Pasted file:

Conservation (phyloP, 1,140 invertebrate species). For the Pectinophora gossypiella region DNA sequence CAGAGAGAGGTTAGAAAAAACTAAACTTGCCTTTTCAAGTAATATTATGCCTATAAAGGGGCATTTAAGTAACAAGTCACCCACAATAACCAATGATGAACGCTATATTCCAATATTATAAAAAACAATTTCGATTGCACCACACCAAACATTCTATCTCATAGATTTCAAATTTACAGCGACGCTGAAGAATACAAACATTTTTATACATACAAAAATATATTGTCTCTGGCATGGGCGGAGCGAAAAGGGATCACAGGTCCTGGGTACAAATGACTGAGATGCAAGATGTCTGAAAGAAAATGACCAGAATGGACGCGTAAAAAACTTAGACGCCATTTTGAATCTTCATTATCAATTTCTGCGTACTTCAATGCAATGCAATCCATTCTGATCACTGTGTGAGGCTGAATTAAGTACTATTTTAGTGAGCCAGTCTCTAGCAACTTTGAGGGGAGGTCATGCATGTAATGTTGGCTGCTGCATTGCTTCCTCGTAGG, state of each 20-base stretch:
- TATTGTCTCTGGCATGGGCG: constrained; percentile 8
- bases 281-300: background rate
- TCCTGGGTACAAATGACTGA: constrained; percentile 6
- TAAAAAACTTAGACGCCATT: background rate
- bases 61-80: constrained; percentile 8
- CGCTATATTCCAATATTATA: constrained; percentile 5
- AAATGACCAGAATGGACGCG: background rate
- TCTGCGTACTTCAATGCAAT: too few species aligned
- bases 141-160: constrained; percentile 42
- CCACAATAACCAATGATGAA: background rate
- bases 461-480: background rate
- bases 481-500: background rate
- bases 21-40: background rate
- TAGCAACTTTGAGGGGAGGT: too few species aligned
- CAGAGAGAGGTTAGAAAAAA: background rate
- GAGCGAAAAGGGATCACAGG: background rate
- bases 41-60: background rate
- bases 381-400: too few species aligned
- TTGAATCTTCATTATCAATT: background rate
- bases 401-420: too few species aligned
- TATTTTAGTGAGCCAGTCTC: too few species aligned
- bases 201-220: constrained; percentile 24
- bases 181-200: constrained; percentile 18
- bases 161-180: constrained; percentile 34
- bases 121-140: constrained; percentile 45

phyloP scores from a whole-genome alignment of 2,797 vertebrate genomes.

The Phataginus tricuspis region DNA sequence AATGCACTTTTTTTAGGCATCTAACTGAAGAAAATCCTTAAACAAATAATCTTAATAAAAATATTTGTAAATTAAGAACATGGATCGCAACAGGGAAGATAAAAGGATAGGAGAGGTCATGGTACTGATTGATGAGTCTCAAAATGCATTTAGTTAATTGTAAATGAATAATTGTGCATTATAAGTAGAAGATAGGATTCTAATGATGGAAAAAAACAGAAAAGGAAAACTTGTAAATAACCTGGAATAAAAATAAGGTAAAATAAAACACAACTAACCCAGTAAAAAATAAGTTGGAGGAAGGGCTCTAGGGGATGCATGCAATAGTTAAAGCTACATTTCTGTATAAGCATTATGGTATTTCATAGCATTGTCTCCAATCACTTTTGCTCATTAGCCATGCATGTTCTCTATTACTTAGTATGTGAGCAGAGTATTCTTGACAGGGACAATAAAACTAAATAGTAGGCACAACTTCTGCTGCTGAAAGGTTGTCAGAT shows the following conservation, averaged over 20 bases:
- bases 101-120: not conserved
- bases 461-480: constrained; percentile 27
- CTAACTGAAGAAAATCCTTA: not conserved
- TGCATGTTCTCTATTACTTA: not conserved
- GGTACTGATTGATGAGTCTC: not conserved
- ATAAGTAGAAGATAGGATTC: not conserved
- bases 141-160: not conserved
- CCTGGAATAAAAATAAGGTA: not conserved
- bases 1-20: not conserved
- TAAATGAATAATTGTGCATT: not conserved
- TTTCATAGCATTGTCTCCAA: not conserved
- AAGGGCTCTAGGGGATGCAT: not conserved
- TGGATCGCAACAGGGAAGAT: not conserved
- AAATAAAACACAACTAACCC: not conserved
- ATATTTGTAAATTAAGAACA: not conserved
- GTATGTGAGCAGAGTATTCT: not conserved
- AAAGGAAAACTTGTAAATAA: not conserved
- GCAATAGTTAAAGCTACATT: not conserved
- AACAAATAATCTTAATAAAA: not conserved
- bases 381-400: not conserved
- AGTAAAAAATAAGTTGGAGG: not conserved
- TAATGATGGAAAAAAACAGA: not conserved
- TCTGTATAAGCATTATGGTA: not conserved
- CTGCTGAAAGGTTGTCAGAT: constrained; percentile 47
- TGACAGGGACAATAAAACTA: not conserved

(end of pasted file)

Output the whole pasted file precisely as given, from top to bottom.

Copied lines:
Conservation (phyloP, 1,140 invertebrate species). For the Pectinophora gossypiella region DNA sequence CAGAGAGAGGTTAGAAAAAACTAAACTTGCCTTTTCAAGTAATATTATGCCTATAAAGGGGCATTTAAGTAACAAGTCACCCACAATAACCAATGATGAACGCTATATTCCAATATTATAAAAAACAATTTCGATTGCACCACACCAAACATTCTATCTCATAGATTTCAAATTTACAGCGACGCTGAAGAATACAAACATTTTTATACATACAAAAATATATTGTCTCTGGCATGGGCGGAGCGAAAAGGGATCACAGGTCCTGGGTACAAATGACTGAGATGCAAGATGTCTGAAAGAAAATGACCAGAATGGACGCGTAAAAAACTTAGACGCCATTTTGAATCTTCATTATCAATTTCTGCGTACTTCAATGCAATGCAATCCATTCTGATCACTGTGTGAGGCTGAATTAAGTACTATTTTAGTGAGCCAGTCTCTAGCAACTTTGAGGGGAGGTCATGCATGTAATGTTGGCTGCTGCATTGCTTCCTCGTAGG, state of each 20-base stretch:
- TATTGTCTCTGGCATGGGCG: constrained; percentile 8
- bases 281-300: background rate
- TCCTGGGTACAAATGACTGA: constrained; percentile 6
- TAAAAAACTTAGACGCCATT: background rate
- bases 61-80: constrained; percentile 8
- CGCTATATTCCAATATTATA: constrained; percentile 5
- AAATGACCAGAATGGACGCG: background rate
- TCTGCGTACTTCAATGCAAT: too few species aligned
- bases 141-160: constrained; percentile 42
- CCACAATAACCAATGATGAA: background rate
- bases 461-480: background rate
- bases 481-500: background rate
- bases 21-40: background rate
- TAGCAACTTTGAGGGGAGGT: too few species aligned
- CAGAGAGAGGTTAGAAAAAA: background rate
- GAGCGAAAAGGGATCACAGG: background rate
- bases 41-60: background rate
- bases 381-400: too few species aligned
- TTGAATCTTCATTATCAATT: background rate
- bases 401-420: too few species aligned
- TATTTTAGTGAGCCAGTCTC: too few species aligned
- bases 201-220: constrained; percentile 24
- bases 181-200: constrained; percentile 18
- bases 161-180: constrained; percentile 34
- bases 121-140: constrained; percentile 45

phyloP scores from a whole-genome alignment of 2,797 vertebrate genomes.

The Phataginus tricuspis region DNA sequence AATGCACTTTTTTTAGGCATCTAACTGAAGAAAATCCTTAAACAAATAATCTTAATAAAAATATTTGTAAATTAAGAACATGGATCGCAACAGGGAAGATAAAAGGATAGGAGAGGTCATGGTACTGATTGATGAGTCTCAAAATGCATTTAGTTAATTGTAAATGAATAATTGTGCATTATAAGTAGAAGATAGGATTCTAATGATGGAAAAAAACAGAAAAGGAAAACTTGTAAATAACCTGGAATAAAAATAAGGTAAAATAAAACACAACTAACCCAGTAAAAAATAAGTTGGAGGAAGGGCTCTAGGGGATGCATGCAATAGTTAAAGCTACATTTCTGTATAAGCATTATGGTATTTCATAGCATTGTCTCCAATCACTTTTGCTCATTAGCCATGCATGTTCTCTATTACTTAGTATGTGAGCAGAGTATTCTTGACAGGGACAATAAAACTAAATAGTAGGCACAACTTCTGCTGCTGAAAGGTTGTCAGAT shows the following conservation, averaged over 20 bases:
- bases 101-120: not conserved
- bases 461-480: constrained; percentile 27
- CTAACTGAAGAAAATCCTTA: not conserved
- TGCATGTTCTCTATTACTTA: not conserved
- GGTACTGATTGATGAGTCTC: not conserved
- ATAAGTAGAAGATAGGATTC: not conserved
- bases 141-160: not conserved
- CCTGGAATAAAAATAAGGTA: not conserved
- bases 1-20: not conserved
- TAAATGAATAATTGTGCATT: not conserved
- TTTCATAGCATTGTCTCCAA: not conserved
- AAGGGCTCTAGGGGATGCAT: not conserved
- TGGATCGCAACAGGGAAGAT: not conserved
- AAATAAAACACAACTAACCC: not conserved
- ATATTTGTAAATTAAGAACA: not conserved
- GTATGTGAGCAGAGTATTCT: not conserved
- AAAGGAAAACTTGTAAATAA: not conserved
- GCAATAGTTAAAGCTACATT: not conserved
- AACAAATAATCTTAATAAAA: not conserved
- bases 381-400: not conserved
- AGTAAAAAATAAGTTGGAGG: not conserved
- TAATGATGGAAAAAAACAGA: not conserved
- TCTGTATAAGCATTATGGTA: not conserved
- CTGCTGAAAGGTTGTCAGAT: constrained; percentile 47
- TGACAGGGACAATAAAACTA: not conserved